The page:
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Climatic disequilibrium threatens conservation priority forests

Huntley, B.; Allen, J.R.M.; Bennie, J.; Collingham, Y.C.; Miller, P.A.; Suggitt, A.J.

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Authors

B. Huntley

J.R.M. Allen

J. Bennie

Y.C. Collingham

P.A. Miller

A.J. Suggitt



Abstract

We test the hypothesis that climatic changes since 1800 have resulted in unrealised potential vegetation changes that represent a ‘climatic debt’ for many ecosystems. Caledonian pinewoods, an EU priority forest type, are used as a model system to explore potential impacts of two centuries of climatic change upon sites of conservation importance and surrounding landscapes. Using methods that estimate topographic microclimate, current and pre-industrial climates were estimated for 50 m grid cells and simulations made using a dynamic vegetation model. Core Caledonian pinewood areas are now less suitable for growth of pine and more favourable for oak than in 1800, whereas landscapes as a whole are on average more favourable for both. The most favourable areas for pine are now mainly outside areas designated to conserve historical pinewoods. A paradigm shift is needed in formulating conservation strategies to avoid catastrophic losses of this habitat, and of many others globally with trees or other long-lived perennials as keystone species.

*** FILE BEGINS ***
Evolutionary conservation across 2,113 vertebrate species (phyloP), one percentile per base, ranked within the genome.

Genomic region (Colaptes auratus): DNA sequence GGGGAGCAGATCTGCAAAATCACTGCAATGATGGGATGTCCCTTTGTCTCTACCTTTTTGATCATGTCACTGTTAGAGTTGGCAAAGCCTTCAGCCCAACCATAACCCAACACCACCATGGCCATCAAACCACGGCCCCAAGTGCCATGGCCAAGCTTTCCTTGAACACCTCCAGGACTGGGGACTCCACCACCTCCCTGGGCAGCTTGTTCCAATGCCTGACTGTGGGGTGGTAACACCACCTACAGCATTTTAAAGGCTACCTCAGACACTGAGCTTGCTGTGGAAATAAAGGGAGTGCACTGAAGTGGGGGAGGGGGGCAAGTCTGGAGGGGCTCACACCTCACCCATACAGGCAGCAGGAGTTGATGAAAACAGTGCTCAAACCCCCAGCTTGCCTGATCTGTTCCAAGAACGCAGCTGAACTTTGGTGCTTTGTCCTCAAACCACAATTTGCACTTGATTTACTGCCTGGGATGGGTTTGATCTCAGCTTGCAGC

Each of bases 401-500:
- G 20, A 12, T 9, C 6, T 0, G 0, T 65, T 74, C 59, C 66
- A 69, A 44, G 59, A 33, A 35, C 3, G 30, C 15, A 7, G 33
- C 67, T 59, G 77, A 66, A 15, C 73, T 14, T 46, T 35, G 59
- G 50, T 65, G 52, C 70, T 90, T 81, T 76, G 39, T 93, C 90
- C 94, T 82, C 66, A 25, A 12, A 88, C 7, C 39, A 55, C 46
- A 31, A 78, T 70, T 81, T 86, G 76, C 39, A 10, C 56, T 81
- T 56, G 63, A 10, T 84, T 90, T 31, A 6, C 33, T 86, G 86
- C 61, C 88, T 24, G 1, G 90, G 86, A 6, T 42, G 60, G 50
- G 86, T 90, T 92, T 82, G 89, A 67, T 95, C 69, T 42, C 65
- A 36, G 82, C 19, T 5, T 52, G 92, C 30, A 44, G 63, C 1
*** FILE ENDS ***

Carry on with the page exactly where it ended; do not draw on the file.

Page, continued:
Citation

Huntley, B., Allen, J., Bennie, J., Collingham, Y., Miller, P., & Suggitt, A. (2018). Climatic disequilibrium threatens conservation priority forests. Conservation Letters, 11(1), Article e12349. https://doi.org/10.1111/conl.12349

Journal Article Type Article
Acceptance Date Jan 21, 2017
Online Publication Date Mar 2, 2017
Publication Date Feb 10, 2018
Deposit Date Jan 30, 2017
Publicly Available Date Jan 30, 2017
Journal Conservation Letters
Publisher Society for Conservation Biology
Peer Reviewed Peer Reviewed
Volume 11
Issue 1
Article Number e12349
DOI https://doi.org/10.1111/conl.12349

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Accepted Journal Article (11.1 Mb)
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Copyright Statement
© 2017 The Authors. Conservation Letters published by Wiley Periodicals, Inc. This is an open access article under the terms of the Creative Commons Attribution License, which permits use, distribution and reproduction in any medium, provided the original work is properly cited.









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